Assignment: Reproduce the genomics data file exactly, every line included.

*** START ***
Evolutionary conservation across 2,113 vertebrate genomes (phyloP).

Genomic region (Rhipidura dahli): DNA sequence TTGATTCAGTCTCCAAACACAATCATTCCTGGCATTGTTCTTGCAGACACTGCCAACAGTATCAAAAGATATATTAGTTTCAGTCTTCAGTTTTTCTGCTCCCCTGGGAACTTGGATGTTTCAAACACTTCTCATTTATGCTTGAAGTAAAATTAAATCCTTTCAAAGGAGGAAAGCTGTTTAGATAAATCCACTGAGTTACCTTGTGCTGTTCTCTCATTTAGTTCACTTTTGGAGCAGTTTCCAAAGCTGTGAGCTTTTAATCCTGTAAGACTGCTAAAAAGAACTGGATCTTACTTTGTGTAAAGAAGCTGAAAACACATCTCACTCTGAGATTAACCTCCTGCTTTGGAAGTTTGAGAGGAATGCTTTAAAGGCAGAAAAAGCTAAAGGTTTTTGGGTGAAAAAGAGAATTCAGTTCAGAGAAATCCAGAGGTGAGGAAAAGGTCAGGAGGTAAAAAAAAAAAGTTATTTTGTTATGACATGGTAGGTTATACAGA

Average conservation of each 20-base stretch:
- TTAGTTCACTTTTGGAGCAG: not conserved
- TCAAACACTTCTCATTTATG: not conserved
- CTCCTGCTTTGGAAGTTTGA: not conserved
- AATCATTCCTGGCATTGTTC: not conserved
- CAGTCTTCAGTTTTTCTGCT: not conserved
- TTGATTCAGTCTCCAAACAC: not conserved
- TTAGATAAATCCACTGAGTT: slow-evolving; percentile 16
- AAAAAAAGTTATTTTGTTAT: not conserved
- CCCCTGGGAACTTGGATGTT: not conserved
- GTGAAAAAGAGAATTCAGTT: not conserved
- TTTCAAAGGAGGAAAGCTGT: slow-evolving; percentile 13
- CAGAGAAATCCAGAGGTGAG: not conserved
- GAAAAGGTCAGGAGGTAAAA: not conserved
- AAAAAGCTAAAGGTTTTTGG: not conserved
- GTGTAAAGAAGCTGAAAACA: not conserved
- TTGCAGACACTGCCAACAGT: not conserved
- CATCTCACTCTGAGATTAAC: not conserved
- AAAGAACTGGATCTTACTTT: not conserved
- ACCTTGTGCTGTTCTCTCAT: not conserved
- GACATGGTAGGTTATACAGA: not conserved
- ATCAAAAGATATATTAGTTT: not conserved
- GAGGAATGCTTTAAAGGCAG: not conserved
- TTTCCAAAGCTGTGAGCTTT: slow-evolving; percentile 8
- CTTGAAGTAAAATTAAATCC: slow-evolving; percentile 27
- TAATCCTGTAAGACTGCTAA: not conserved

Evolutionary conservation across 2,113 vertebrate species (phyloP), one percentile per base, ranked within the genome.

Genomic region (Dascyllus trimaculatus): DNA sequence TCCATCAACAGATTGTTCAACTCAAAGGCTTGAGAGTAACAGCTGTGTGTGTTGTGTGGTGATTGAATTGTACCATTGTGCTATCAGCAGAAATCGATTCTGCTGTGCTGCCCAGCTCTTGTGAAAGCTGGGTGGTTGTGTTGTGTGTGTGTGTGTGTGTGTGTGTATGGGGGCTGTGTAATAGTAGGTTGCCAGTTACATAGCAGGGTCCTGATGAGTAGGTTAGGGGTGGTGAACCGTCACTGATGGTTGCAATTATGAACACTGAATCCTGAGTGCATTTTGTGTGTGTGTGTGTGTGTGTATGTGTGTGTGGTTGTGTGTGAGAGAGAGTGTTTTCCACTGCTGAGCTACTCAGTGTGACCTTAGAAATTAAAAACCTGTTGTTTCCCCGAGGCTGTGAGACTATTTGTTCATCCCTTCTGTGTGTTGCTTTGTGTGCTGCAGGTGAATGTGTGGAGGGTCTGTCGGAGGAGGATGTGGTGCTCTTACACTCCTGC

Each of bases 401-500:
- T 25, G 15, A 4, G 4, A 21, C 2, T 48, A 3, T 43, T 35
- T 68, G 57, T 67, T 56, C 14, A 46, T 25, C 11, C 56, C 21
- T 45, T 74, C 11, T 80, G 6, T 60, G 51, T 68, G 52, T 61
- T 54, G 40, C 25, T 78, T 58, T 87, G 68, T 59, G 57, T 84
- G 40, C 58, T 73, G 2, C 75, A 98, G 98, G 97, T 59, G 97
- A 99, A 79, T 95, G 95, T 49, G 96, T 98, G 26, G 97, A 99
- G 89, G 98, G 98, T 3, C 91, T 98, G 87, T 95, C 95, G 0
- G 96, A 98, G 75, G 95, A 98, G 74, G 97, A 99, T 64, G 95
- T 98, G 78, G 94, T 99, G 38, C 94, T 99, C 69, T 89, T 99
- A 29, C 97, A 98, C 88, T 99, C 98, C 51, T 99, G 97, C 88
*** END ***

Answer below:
Evolutionary conservation across 2,113 vertebrate genomes (phyloP).

Genomic region (Rhipidura dahli): DNA sequence TTGATTCAGTCTCCAAACACAATCATTCCTGGCATTGTTCTTGCAGACACTGCCAACAGTATCAAAAGATATATTAGTTTCAGTCTTCAGTTTTTCTGCTCCCCTGGGAACTTGGATGTTTCAAACACTTCTCATTTATGCTTGAAGTAAAATTAAATCCTTTCAAAGGAGGAAAGCTGTTTAGATAAATCCACTGAGTTACCTTGTGCTGTTCTCTCATTTAGTTCACTTTTGGAGCAGTTTCCAAAGCTGTGAGCTTTTAATCCTGTAAGACTGCTAAAAAGAACTGGATCTTACTTTGTGTAAAGAAGCTGAAAACACATCTCACTCTGAGATTAACCTCCTGCTTTGGAAGTTTGAGAGGAATGCTTTAAAGGCAGAAAAAGCTAAAGGTTTTTGGGTGAAAAAGAGAATTCAGTTCAGAGAAATCCAGAGGTGAGGAAAAGGTCAGGAGGTAAAAAAAAAAAGTTATTTTGTTATGACATGGTAGGTTATACAGA

Average conservation of each 20-base stretch:
- TTAGTTCACTTTTGGAGCAG: not conserved
- TCAAACACTTCTCATTTATG: not conserved
- CTCCTGCTTTGGAAGTTTGA: not conserved
- AATCATTCCTGGCATTGTTC: not conserved
- CAGTCTTCAGTTTTTCTGCT: not conserved
- TTGATTCAGTCTCCAAACAC: not conserved
- TTAGATAAATCCACTGAGTT: slow-evolving; percentile 16
- AAAAAAAGTTATTTTGTTAT: not conserved
- CCCCTGGGAACTTGGATGTT: not conserved
- GTGAAAAAGAGAATTCAGTT: not conserved
- TTTCAAAGGAGGAAAGCTGT: slow-evolving; percentile 13
- CAGAGAAATCCAGAGGTGAG: not conserved
- GAAAAGGTCAGGAGGTAAAA: not conserved
- AAAAAGCTAAAGGTTTTTGG: not conserved
- GTGTAAAGAAGCTGAAAACA: not conserved
- TTGCAGACACTGCCAACAGT: not conserved
- CATCTCACTCTGAGATTAAC: not conserved
- AAAGAACTGGATCTTACTTT: not conserved
- ACCTTGTGCTGTTCTCTCAT: not conserved
- GACATGGTAGGTTATACAGA: not conserved
- ATCAAAAGATATATTAGTTT: not conserved
- GAGGAATGCTTTAAAGGCAG: not conserved
- TTTCCAAAGCTGTGAGCTTT: slow-evolving; percentile 8
- CTTGAAGTAAAATTAAATCC: slow-evolving; percentile 27
- TAATCCTGTAAGACTGCTAA: not conserved

Evolutionary conservation across 2,113 vertebrate species (phyloP), one percentile per base, ranked within the genome.

Genomic region (Dascyllus trimaculatus): DNA sequence TCCATCAACAGATTGTTCAACTCAAAGGCTTGAGAGTAACAGCTGTGTGTGTTGTGTGGTGATTGAATTGTACCATTGTGCTATCAGCAGAAATCGATTCTGCTGTGCTGCCCAGCTCTTGTGAAAGCTGGGTGGTTGTGTTGTGTGTGTGTGTGTGTGTGTGTGTATGGGGGCTGTGTAATAGTAGGTTGCCAGTTACATAGCAGGGTCCTGATGAGTAGGTTAGGGGTGGTGAACCGTCACTGATGGTTGCAATTATGAACACTGAATCCTGAGTGCATTTTGTGTGTGTGTGTGTGTGTGTATGTGTGTGTGGTTGTGTGTGAGAGAGAGTGTTTTCCACTGCTGAGCTACTCAGTGTGACCTTAGAAATTAAAAACCTGTTGTTTCCCCGAGGCTGTGAGACTATTTGTTCATCCCTTCTGTGTGTTGCTTTGTGTGCTGCAGGTGAATGTGTGGAGGGTCTGTCGGAGGAGGATGTGGTGCTCTTACACTCCTGC

Each of bases 401-500:
- T 25, G 15, A 4, G 4, A 21, C 2, T 48, A 3, T 43, T 35
- T 68, G 57, T 67, T 56, C 14, A 46, T 25, C 11, C 56, C 21
- T 45, T 74, C 11, T 80, G 6, T 60, G 51, T 68, G 52, T 61
- T 54, G 40, C 25, T 78, T 58, T 87, G 68, T 59, G 57, T 84
- G 40, C 58, T 73, G 2, C 75, A 98, G 98, G 97, T 59, G 97
- A 99, A 79, T 95, G 95, T 49, G 96, T 98, G 26, G 97, A 99
- G 89, G 98, G 98, T 3, C 91, T 98, G 87, T 95, C 95, G 0
- G 96, A 98, G 75, G 95, A 98, G 74, G 97, A 99, T 64, G 95
- T 98, G 78, G 94, T 99, G 38, C 94, T 99, C 69, T 89, T 99
- A 29, C 97, A 98, C 88, T 99, C 98, C 51, T 99, G 97, C 88